The screeching sound gave me goosebumps! :)


My first thought was "It doesn't sound quite right", but then I remembered I was expecting the v90/56K handshake[1] with the BU-BONG BONG BONG near the end.

[1] http://808hi.com/audio/conexantwm.mp3


Ah that brings back memories


This really makes me want to fire up the Contiki browser on my Apple ][ - http://www.youtube.com/watch?v=OMzgp7xTp1k


This is a fine piece of work. I like all the ASCII art too!


FYI: The ASCII art was produced by figlet, using the font Georgia11, which was designed by Richard Sabey.


The ASCII art caught my eye too. I can't help but think about all of the fun I had with ANSI art using TheDraw. Ahh, the good 'ol days!


Putting ANSI escape sequences for BLINK in the label of a floppy was fun, and annoying.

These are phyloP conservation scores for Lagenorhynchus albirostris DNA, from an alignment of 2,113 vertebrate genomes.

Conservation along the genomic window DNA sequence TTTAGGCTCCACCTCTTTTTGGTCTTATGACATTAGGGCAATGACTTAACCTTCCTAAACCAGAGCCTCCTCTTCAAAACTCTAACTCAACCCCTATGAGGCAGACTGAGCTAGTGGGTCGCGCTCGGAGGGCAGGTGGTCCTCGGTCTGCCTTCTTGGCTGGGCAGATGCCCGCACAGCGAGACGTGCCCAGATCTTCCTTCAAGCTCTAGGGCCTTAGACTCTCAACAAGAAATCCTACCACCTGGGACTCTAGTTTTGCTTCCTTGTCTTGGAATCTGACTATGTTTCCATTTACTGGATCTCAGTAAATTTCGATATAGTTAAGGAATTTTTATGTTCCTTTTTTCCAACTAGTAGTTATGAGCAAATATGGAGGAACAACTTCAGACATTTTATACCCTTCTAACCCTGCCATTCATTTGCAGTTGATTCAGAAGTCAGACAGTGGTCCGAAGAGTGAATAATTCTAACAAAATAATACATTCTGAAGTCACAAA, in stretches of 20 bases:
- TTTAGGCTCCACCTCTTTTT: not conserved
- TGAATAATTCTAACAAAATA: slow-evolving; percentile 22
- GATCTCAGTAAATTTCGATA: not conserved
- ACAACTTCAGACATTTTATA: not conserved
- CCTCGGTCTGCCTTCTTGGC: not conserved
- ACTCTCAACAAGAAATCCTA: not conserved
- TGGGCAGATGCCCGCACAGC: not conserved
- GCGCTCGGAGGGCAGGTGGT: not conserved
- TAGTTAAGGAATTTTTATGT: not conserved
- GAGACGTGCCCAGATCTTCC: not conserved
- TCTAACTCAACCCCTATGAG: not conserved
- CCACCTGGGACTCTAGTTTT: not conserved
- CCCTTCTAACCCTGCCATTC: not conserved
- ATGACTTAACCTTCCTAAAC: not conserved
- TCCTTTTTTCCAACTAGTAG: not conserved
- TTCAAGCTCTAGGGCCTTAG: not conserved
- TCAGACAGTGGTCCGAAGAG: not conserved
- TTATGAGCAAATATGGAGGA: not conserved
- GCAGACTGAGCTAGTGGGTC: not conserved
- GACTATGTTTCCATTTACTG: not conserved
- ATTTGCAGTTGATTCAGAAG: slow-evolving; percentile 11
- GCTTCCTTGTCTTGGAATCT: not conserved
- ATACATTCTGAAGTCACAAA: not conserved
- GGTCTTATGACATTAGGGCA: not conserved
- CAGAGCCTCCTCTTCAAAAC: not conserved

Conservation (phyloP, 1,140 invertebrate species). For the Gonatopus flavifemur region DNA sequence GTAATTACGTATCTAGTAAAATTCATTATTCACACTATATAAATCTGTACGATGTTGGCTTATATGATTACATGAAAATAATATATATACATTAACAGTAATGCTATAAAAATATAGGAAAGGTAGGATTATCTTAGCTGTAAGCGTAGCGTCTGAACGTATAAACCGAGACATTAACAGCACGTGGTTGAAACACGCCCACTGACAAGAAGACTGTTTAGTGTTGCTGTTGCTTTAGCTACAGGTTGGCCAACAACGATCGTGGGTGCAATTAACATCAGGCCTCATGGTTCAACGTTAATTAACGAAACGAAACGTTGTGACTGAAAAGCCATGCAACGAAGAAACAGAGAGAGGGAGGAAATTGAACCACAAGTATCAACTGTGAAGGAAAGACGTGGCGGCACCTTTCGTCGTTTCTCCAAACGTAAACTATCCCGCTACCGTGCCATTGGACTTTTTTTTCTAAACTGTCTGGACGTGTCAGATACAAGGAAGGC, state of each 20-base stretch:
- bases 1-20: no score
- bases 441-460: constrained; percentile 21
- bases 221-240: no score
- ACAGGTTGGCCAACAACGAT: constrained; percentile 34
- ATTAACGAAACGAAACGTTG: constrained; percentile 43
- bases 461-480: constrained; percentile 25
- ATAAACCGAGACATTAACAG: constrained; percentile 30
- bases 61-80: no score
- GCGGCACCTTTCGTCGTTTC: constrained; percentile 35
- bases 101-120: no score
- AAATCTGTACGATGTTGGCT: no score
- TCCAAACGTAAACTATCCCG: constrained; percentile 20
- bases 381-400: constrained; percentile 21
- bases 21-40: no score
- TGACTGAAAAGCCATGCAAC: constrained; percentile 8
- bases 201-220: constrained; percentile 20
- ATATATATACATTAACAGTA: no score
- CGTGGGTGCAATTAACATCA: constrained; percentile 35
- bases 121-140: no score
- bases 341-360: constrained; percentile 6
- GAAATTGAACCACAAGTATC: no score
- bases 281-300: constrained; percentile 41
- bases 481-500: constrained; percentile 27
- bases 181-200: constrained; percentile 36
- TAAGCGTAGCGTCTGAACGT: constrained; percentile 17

I am flashing back so hard to trying to draw TIE fighters with ACiDDraw in Grade 6. Ah, the good ol' days.


I love it. Why does it bring such warm and fuzzy feelings? The result of my lucky feeling search brought up a wikipedia page. It was such a let down.


That is Beautiful!Now, can we get that on emacs..:)


Awesome! Brings back so many memories...


Unless you had a Mac.



What I like about this the most is that it reminds us just how much real work, real information, real stuff can get done with such a simple UI paradigm. Text characters can move mountains.


API quota exceeded!


yep, they thought of everything.